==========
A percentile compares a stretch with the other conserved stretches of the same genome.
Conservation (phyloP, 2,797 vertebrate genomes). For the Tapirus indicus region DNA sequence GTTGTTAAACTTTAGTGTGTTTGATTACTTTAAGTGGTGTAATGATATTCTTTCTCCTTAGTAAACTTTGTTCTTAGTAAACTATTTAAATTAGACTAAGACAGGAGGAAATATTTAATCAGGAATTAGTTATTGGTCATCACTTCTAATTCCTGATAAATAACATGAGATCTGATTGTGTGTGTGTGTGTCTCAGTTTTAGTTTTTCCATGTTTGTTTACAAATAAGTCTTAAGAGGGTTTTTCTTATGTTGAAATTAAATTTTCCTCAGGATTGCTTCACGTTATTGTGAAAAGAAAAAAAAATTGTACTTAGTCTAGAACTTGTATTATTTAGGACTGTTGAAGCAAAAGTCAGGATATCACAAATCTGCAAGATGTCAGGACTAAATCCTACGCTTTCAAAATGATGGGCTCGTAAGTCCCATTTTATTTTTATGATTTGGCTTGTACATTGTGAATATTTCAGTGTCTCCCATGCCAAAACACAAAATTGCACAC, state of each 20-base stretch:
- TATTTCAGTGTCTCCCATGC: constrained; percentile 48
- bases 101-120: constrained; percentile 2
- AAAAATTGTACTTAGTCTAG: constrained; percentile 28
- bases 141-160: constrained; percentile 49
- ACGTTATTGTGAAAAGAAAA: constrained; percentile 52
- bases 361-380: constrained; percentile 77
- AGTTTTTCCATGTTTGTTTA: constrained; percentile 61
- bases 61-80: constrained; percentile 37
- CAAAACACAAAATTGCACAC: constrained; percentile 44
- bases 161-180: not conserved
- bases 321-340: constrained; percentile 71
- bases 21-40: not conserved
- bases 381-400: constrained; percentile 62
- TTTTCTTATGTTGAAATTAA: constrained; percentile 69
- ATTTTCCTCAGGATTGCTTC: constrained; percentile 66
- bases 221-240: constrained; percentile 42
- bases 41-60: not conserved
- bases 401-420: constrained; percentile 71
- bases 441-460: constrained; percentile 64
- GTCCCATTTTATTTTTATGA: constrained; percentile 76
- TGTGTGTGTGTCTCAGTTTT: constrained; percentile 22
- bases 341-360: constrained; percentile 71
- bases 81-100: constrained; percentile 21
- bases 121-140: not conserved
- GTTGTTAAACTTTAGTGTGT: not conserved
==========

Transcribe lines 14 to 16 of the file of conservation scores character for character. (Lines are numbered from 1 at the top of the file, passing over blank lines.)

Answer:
- bases 21-40: not conserved
- bases 381-400: constrained; percentile 62
- TTTTCTTATGTTGAAATTAA: constrained; percentile 69